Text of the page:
The Japanese-based automaker reported an 8.8 percent boost in U.S. sales in January compared to the same month last year. It is a strong start to 2012 for a company that last year suffered sizable financial losses and had to draw down workloads at all its plants due to supply chain interruptions from natural disasters.
Mark Morrison, spokesman for the Honda Manufacturing of Alabama plant in Lincoln, said 2011 was a tough year for the automotive industry, but particularly for Honda.
“Through it all, our associates have remained upbeat and flexible,” Morrison said of employees at the plant. “We knew our production situation, although terrible, was only temporary. Today, our industry is rebounding and our team of associates in Lincoln is glad that it is. The demand for the products we are producing is encouraging.”
Morrison said it's unlikely new employees would be hired because of the increased demand. However, he noted some employees are now working extra hours.
“In Lincoln, we have scheduled daily overtime and some production Saturdays in an effort to meet demand for our light trucks — Odyssey, Pilot and Ridgeline,” Morrison said.
The March tsunami and earthquake in Japan followed by July flooding in Thailand shut down many of Honda’s auto suppliers, leading to a shortage of new vehicles through most of 2011. While the company avoided layoffs, employees at its manufacturing plants worked fewer hours, took vacation time or took paid training classes to pass the time. Honda’s automotive plants, including the one in Lincoln, have since returned to full production.
The $1.5 billion Honda plant in Lincoln employs about 4,000 people and is the sole North American producer of the Odyssey minivan, Ridgeline pickup truck and Pilot SUV.
New vehicle models boosted January sales, said Bill Visnic, auto analyst and senior editor for Edmonds.com, as did motorists' needs for new vehicles.
“I think we are seeing some release of pent-up demand across the board for the industry,” Visnic said. “But Honda particularly.”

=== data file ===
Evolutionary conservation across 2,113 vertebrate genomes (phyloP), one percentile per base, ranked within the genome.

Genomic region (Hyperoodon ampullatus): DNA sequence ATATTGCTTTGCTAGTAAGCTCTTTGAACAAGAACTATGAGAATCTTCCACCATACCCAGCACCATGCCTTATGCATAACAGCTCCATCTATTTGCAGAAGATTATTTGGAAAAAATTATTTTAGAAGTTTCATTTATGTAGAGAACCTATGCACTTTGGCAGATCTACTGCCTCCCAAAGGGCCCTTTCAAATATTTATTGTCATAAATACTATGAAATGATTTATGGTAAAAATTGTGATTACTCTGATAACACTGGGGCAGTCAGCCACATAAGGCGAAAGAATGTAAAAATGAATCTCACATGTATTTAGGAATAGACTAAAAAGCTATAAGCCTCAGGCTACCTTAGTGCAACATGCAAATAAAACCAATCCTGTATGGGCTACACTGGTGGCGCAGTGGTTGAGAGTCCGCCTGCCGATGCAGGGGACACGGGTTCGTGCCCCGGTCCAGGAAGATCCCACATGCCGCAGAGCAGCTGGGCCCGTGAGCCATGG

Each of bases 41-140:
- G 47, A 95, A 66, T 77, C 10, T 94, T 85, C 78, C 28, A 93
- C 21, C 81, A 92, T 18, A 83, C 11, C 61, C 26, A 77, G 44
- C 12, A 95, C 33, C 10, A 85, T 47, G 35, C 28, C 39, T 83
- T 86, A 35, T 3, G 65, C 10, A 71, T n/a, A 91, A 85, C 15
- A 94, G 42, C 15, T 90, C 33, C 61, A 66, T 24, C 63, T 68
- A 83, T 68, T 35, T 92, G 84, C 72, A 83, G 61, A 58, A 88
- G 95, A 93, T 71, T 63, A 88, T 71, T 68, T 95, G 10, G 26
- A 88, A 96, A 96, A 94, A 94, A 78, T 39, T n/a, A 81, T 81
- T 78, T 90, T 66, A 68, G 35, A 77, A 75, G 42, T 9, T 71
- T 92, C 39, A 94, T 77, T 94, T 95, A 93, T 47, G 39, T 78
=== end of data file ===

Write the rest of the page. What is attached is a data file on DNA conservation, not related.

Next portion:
Visnic said Honda’s new CR-V SUV and Accord sedan have been popular and helped the company in January.
But though the Lincoln plant will not be hiring additional employees to meet growing demand this year, it will be adding about 140 jobs through 2013 due to planned expansions. The plant is currently moving forward with about $275 million in new investment projects to increase its manufacturing capacities.
Kevin Riggan, general sales manager for Sunny King Honda in Anniston, said his dealership might need to add a few employees soon if sales continue to grow like they did in January.
“Whenever numbers go up and sales go up, it’s always a distinct possibility,” Riggan said.
Riggan said sales at his dealership increased 30 percent in January compared to the same month last year.
“It was outstanding,” he said.
Riggan said sales of all Honda models improved and attributed the growth to increased inventory.
“And the pent-up demand obviously helped,” Riggan said, adding that January sales have made him optimistic about the rest of the year.
“January was a really difficult month last year and winter is usually difficult for the industry,” he said. “But it seems like there is more demand now. I have a really good feel for this year.”
Still, Visnic foresees a few challenges for Honda through the rest of the year. He said Honda might have lost some longtime customers last year when they were forced to look at other companies because of the inventory shortage.
“What the real problem is they had trained some buyers to look elsewhere,” Visnic said. “That’s what they’ll need to overcome.”
Staff writer Patrick McCreless: 256-235-3561. On Twitter @PMcCreless_Star